Gold News

The Very Word 'Inflation'

Trying to avoiding the icy wastes of the 1930s will lead us straight into the searing desert of the '70s instead...

IN OUR SCROLLING-HEADLINE world of impatience, where every thought has to fit into an SMS text message, one of the hardest things to accomplish in any debate is not getting people to listen to an opinion, per se.

   Rather, an expositor will struggle to get anyone to pause sufficiently before receiving his opinion, so as to check that interpretation of the terms employed are consistent with those of his audience.

Advertising execs, state propagandists, and special pleaders of all sorts are only too adept at exploiting such weaknesses. Their very art is to use the disjuncture between perceived and intended meaning as a Trojan horse. This enables them to infiltrate all manner of false analogies, straw men, and logical non sequiturs behind the walls of their listeners' citadels of reason.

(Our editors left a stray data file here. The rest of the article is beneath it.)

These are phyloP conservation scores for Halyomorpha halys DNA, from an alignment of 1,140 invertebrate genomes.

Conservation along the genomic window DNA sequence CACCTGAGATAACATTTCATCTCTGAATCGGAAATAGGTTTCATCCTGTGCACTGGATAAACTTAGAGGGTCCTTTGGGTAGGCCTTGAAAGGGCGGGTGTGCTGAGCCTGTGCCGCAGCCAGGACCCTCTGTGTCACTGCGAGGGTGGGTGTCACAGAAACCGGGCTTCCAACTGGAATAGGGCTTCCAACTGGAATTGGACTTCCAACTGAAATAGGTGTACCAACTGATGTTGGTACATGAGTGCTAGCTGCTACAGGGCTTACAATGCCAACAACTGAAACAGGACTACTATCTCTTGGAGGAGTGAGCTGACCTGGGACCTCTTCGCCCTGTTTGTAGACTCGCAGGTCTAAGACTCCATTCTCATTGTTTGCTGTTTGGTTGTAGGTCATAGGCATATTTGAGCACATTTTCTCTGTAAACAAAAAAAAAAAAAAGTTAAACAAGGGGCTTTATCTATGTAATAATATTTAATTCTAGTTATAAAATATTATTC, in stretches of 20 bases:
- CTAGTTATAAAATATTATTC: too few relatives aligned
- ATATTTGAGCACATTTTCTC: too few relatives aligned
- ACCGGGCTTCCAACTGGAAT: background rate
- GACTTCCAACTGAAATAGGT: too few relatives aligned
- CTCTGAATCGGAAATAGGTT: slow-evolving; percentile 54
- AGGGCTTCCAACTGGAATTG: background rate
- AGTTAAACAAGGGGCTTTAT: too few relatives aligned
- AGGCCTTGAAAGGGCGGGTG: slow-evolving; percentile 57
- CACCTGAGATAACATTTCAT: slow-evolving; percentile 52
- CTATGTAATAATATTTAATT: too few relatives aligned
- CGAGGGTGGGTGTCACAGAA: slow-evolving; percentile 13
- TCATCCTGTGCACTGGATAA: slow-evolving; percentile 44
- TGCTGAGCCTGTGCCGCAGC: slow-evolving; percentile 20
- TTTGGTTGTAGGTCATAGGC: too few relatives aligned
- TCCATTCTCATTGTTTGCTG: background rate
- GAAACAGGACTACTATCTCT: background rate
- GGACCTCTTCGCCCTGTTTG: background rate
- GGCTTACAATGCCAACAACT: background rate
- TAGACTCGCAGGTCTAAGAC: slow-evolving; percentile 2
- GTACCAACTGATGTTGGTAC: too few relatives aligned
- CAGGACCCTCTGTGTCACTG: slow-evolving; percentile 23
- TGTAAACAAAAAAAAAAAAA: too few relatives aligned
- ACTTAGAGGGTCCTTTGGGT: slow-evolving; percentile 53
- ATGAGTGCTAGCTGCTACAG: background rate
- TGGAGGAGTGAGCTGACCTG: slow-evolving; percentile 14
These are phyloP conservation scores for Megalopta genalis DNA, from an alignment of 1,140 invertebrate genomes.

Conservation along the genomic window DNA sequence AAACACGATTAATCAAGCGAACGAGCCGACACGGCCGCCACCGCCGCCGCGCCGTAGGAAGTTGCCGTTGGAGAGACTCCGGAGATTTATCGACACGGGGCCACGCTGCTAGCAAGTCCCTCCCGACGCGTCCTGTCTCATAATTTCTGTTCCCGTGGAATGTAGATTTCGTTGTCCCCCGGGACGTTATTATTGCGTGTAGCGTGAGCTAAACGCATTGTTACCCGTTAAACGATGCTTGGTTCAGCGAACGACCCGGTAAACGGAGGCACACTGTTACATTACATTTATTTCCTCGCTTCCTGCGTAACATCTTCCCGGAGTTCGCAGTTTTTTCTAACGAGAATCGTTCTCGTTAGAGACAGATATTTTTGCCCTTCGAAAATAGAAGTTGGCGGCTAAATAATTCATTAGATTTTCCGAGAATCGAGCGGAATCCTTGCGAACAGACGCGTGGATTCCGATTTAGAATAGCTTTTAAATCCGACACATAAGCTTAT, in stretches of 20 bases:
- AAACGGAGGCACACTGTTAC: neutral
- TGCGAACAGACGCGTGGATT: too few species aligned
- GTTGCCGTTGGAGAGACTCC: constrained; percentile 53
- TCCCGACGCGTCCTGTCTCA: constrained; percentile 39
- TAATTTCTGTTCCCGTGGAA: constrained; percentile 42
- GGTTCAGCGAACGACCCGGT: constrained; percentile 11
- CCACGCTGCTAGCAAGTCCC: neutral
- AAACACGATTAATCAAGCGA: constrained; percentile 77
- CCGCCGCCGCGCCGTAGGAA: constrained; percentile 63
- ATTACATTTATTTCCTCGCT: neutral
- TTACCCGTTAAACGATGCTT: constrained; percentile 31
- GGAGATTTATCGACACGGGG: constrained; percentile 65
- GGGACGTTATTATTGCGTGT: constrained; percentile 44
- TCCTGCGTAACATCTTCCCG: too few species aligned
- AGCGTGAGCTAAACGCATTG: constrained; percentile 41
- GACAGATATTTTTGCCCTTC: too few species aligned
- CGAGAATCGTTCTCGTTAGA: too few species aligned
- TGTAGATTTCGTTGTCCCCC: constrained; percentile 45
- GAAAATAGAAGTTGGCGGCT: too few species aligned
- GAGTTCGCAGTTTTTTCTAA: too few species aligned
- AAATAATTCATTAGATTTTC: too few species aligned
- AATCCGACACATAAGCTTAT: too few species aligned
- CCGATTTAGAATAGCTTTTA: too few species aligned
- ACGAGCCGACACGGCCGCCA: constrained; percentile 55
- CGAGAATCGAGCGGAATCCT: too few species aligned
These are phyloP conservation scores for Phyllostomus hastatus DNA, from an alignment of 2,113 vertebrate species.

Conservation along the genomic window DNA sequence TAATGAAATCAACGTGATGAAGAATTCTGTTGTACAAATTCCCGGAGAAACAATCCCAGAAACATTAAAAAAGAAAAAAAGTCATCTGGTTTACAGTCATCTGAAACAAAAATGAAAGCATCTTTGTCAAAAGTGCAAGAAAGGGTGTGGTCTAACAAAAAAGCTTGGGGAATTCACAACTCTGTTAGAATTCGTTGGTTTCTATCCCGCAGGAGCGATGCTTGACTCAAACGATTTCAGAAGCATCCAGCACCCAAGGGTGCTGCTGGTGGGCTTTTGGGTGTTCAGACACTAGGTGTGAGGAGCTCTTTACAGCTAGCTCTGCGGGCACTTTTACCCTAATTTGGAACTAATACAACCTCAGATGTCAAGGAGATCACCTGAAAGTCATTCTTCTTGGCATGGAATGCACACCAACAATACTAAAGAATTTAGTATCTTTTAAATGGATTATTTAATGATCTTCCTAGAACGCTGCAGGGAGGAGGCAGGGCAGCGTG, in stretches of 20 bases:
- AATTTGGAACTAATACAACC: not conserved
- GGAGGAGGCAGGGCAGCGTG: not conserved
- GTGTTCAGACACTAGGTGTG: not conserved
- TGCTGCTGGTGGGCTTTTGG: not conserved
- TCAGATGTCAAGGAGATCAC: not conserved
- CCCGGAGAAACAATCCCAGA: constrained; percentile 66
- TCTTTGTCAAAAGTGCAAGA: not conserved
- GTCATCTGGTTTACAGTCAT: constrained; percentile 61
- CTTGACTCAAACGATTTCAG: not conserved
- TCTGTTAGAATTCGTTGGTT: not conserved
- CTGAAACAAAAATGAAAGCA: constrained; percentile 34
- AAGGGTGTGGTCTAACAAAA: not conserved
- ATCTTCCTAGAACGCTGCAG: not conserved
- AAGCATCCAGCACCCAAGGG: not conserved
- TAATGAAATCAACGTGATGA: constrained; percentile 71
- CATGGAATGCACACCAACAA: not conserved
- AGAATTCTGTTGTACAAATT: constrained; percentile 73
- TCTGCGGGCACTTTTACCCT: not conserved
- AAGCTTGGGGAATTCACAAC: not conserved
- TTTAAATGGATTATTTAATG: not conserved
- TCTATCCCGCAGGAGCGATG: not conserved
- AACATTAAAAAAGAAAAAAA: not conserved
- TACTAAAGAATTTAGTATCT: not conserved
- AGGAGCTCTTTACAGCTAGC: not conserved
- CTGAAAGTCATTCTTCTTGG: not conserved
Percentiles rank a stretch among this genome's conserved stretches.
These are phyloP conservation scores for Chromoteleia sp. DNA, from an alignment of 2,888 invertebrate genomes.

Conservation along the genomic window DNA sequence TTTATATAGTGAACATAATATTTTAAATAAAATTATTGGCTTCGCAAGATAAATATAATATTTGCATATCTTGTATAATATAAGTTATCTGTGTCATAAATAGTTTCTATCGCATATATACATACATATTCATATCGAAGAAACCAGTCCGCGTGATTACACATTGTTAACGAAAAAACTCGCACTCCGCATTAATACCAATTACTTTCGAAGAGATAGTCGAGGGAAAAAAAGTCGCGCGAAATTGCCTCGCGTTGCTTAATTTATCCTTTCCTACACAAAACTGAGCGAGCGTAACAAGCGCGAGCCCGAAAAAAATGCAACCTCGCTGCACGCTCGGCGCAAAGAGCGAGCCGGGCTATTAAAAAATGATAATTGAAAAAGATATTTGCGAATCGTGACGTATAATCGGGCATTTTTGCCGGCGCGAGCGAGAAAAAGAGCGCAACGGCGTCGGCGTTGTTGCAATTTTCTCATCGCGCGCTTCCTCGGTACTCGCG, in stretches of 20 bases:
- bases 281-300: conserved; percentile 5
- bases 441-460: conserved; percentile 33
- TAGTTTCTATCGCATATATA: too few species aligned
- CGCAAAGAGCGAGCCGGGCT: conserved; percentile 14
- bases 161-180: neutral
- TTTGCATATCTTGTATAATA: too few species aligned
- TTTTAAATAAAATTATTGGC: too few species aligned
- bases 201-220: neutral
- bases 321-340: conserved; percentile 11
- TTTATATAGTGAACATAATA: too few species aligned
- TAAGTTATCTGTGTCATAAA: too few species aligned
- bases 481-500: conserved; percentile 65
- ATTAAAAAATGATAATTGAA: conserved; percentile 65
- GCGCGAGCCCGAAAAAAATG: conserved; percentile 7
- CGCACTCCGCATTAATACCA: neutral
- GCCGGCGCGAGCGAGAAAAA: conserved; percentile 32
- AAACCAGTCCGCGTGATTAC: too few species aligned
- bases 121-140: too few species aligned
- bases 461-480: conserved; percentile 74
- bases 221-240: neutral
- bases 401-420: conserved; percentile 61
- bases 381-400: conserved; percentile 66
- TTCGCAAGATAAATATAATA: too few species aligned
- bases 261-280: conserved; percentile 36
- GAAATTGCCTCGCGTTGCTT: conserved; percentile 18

As a consequence of such – often intentional – confusion, we can even be seduced into working backwards from a received, phoney definition, allowing it to suppress and supplant our own prior and more accurate understanding of a given word or phrase.

As is the malign intent, we find that once we have deceived ourselves in this fashion, we have little hope of working forward again to unpick the tangles of error contained in the many, fair-sounding arguments proffered by those who would unduly influence our actions or sway our thinking.

In our professional life, perhaps the supreme case of the difficulty caused by a regrettable semantic debasement is the way in which the word 'inflation' has come to mean not an excessive supply of money and credit – as it was classically and correctly taken to be – but only the rise in a narrow index of particular prices, as compiled (and subsequently heavily-doctored) by a given group of statistics-sifting bureaucrats.